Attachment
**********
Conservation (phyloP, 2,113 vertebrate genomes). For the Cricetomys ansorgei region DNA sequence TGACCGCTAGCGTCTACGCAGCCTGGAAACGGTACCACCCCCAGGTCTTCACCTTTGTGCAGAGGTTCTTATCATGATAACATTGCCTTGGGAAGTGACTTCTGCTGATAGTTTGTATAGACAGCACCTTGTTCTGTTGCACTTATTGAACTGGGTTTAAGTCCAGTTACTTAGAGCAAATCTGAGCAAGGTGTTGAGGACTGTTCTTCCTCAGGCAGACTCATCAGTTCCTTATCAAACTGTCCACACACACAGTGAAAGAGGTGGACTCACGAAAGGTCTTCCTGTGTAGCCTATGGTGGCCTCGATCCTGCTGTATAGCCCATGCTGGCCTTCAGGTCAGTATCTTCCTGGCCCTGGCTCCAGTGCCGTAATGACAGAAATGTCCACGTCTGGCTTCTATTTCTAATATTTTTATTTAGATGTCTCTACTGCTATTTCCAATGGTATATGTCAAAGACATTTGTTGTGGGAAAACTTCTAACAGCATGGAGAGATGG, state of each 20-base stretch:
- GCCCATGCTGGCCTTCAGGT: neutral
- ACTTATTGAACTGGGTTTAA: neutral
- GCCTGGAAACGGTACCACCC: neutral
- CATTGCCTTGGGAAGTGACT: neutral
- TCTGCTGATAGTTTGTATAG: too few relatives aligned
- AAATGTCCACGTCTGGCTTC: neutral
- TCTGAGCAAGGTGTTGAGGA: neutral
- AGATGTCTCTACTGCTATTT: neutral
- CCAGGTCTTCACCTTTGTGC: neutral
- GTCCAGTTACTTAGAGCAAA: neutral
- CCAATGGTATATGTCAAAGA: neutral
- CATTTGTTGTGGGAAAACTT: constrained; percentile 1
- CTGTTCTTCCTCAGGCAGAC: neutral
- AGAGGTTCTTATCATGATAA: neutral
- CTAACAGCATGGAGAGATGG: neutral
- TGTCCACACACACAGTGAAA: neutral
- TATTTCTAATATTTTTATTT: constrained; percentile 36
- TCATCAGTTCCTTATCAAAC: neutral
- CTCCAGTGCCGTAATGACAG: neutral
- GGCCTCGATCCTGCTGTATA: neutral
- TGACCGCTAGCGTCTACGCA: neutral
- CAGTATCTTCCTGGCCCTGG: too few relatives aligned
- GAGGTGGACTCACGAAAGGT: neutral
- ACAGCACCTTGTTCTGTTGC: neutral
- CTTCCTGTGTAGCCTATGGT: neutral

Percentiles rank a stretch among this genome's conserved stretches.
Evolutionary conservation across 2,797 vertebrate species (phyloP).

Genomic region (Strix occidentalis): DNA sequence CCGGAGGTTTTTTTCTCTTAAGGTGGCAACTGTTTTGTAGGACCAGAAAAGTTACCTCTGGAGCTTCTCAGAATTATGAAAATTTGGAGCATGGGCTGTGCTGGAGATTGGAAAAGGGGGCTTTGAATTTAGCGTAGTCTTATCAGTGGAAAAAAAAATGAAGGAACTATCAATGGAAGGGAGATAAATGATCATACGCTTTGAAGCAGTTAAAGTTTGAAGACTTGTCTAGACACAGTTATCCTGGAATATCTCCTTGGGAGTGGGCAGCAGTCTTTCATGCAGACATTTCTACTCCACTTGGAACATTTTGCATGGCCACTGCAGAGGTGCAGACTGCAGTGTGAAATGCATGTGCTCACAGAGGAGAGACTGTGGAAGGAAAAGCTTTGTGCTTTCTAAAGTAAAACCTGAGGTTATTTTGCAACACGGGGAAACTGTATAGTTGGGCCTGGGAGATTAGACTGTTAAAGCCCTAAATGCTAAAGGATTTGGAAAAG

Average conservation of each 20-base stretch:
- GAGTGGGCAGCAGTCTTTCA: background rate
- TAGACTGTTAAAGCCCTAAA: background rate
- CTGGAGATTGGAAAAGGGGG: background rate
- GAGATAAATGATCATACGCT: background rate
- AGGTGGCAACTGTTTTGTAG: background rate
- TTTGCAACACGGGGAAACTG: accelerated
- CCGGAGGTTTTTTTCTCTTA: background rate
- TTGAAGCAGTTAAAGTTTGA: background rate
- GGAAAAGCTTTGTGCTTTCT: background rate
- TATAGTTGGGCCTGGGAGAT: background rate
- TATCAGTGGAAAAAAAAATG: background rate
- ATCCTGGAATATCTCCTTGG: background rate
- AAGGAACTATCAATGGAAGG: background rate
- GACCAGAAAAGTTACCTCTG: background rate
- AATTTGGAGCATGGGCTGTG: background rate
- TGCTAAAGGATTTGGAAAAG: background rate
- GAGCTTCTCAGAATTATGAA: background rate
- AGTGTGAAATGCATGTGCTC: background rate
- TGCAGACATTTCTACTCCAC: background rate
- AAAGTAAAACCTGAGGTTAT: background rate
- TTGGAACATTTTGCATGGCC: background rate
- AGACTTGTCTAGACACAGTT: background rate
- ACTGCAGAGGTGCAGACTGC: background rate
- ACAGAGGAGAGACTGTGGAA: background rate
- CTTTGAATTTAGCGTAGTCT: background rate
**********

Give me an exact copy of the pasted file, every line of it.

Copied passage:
Conservation (phyloP, 2,113 vertebrate genomes). For the Cricetomys ansorgei region DNA sequence TGACCGCTAGCGTCTACGCAGCCTGGAAACGGTACCACCCCCAGGTCTTCACCTTTGTGCAGAGGTTCTTATCATGATAACATTGCCTTGGGAAGTGACTTCTGCTGATAGTTTGTATAGACAGCACCTTGTTCTGTTGCACTTATTGAACTGGGTTTAAGTCCAGTTACTTAGAGCAAATCTGAGCAAGGTGTTGAGGACTGTTCTTCCTCAGGCAGACTCATCAGTTCCTTATCAAACTGTCCACACACACAGTGAAAGAGGTGGACTCACGAAAGGTCTTCCTGTGTAGCCTATGGTGGCCTCGATCCTGCTGTATAGCCCATGCTGGCCTTCAGGTCAGTATCTTCCTGGCCCTGGCTCCAGTGCCGTAATGACAGAAATGTCCACGTCTGGCTTCTATTTCTAATATTTTTATTTAGATGTCTCTACTGCTATTTCCAATGGTATATGTCAAAGACATTTGTTGTGGGAAAACTTCTAACAGCATGGAGAGATGG, state of each 20-base stretch:
- GCCCATGCTGGCCTTCAGGT: neutral
- ACTTATTGAACTGGGTTTAA: neutral
- GCCTGGAAACGGTACCACCC: neutral
- CATTGCCTTGGGAAGTGACT: neutral
- TCTGCTGATAGTTTGTATAG: too few relatives aligned
- AAATGTCCACGTCTGGCTTC: neutral
- TCTGAGCAAGGTGTTGAGGA: neutral
- AGATGTCTCTACTGCTATTT: neutral
- CCAGGTCTTCACCTTTGTGC: neutral
- GTCCAGTTACTTAGAGCAAA: neutral
- CCAATGGTATATGTCAAAGA: neutral
- CATTTGTTGTGGGAAAACTT: constrained; percentile 1
- CTGTTCTTCCTCAGGCAGAC: neutral
- AGAGGTTCTTATCATGATAA: neutral
- CTAACAGCATGGAGAGATGG: neutral
- TGTCCACACACACAGTGAAA: neutral
- TATTTCTAATATTTTTATTT: constrained; percentile 36
- TCATCAGTTCCTTATCAAAC: neutral
- CTCCAGTGCCGTAATGACAG: neutral
- GGCCTCGATCCTGCTGTATA: neutral
- TGACCGCTAGCGTCTACGCA: neutral
- CAGTATCTTCCTGGCCCTGG: too few relatives aligned
- GAGGTGGACTCACGAAAGGT: neutral
- ACAGCACCTTGTTCTGTTGC: neutral
- CTTCCTGTGTAGCCTATGGT: neutral

Percentiles rank a stretch among this genome's conserved stretches.
Evolutionary conservation across 2,797 vertebrate species (phyloP).

Genomic region (Strix occidentalis): DNA sequence CCGGAGGTTTTTTTCTCTTAAGGTGGCAACTGTTTTGTAGGACCAGAAAAGTTACCTCTGGAGCTTCTCAGAATTATGAAAATTTGGAGCATGGGCTGTGCTGGAGATTGGAAAAGGGGGCTTTGAATTTAGCGTAGTCTTATCAGTGGAAAAAAAAATGAAGGAACTATCAATGGAAGGGAGATAAATGATCATACGCTTTGAAGCAGTTAAAGTTTGAAGACTTGTCTAGACACAGTTATCCTGGAATATCTCCTTGGGAGTGGGCAGCAGTCTTTCATGCAGACATTTCTACTCCACTTGGAACATTTTGCATGGCCACTGCAGAGGTGCAGACTGCAGTGTGAAATGCATGTGCTCACAGAGGAGAGACTGTGGAAGGAAAAGCTTTGTGCTTTCTAAAGTAAAACCTGAGGTTATTTTGCAACACGGGGAAACTGTATAGTTGGGCCTGGGAGATTAGACTGTTAAAGCCCTAAATGCTAAAGGATTTGGAAAAG

Average conservation of each 20-base stretch:
- GAGTGGGCAGCAGTCTTTCA: background rate
- TAGACTGTTAAAGCCCTAAA: background rate
- CTGGAGATTGGAAAAGGGGG: background rate
- GAGATAAATGATCATACGCT: background rate
- AGGTGGCAACTGTTTTGTAG: background rate
- TTTGCAACACGGGGAAACTG: accelerated
- CCGGAGGTTTTTTTCTCTTA: background rate
- TTGAAGCAGTTAAAGTTTGA: background rate
- GGAAAAGCTTTGTGCTTTCT: background rate
- TATAGTTGGGCCTGGGAGAT: background rate
- TATCAGTGGAAAAAAAAATG: background rate
- ATCCTGGAATATCTCCTTGG: background rate
- AAGGAACTATCAATGGAAGG: background rate
- GACCAGAAAAGTTACCTCTG: background rate
- AATTTGGAGCATGGGCTGTG: background rate
- TGCTAAAGGATTTGGAAAAG: background rate
- GAGCTTCTCAGAATTATGAA: background rate
- AGTGTGAAATGCATGTGCTC: background rate
- TGCAGACATTTCTACTCCAC: background rate
- AAAGTAAAACCTGAGGTTAT: background rate
- TTGGAACATTTTGCATGGCC: background rate
- AGACTTGTCTAGACACAGTT: background rate
- ACTGCAGAGGTGCAGACTGC: background rate
- ACAGAGGAGAGACTGTGGAA: background rate
- CTTTGAATTTAGCGTAGTCT: background rate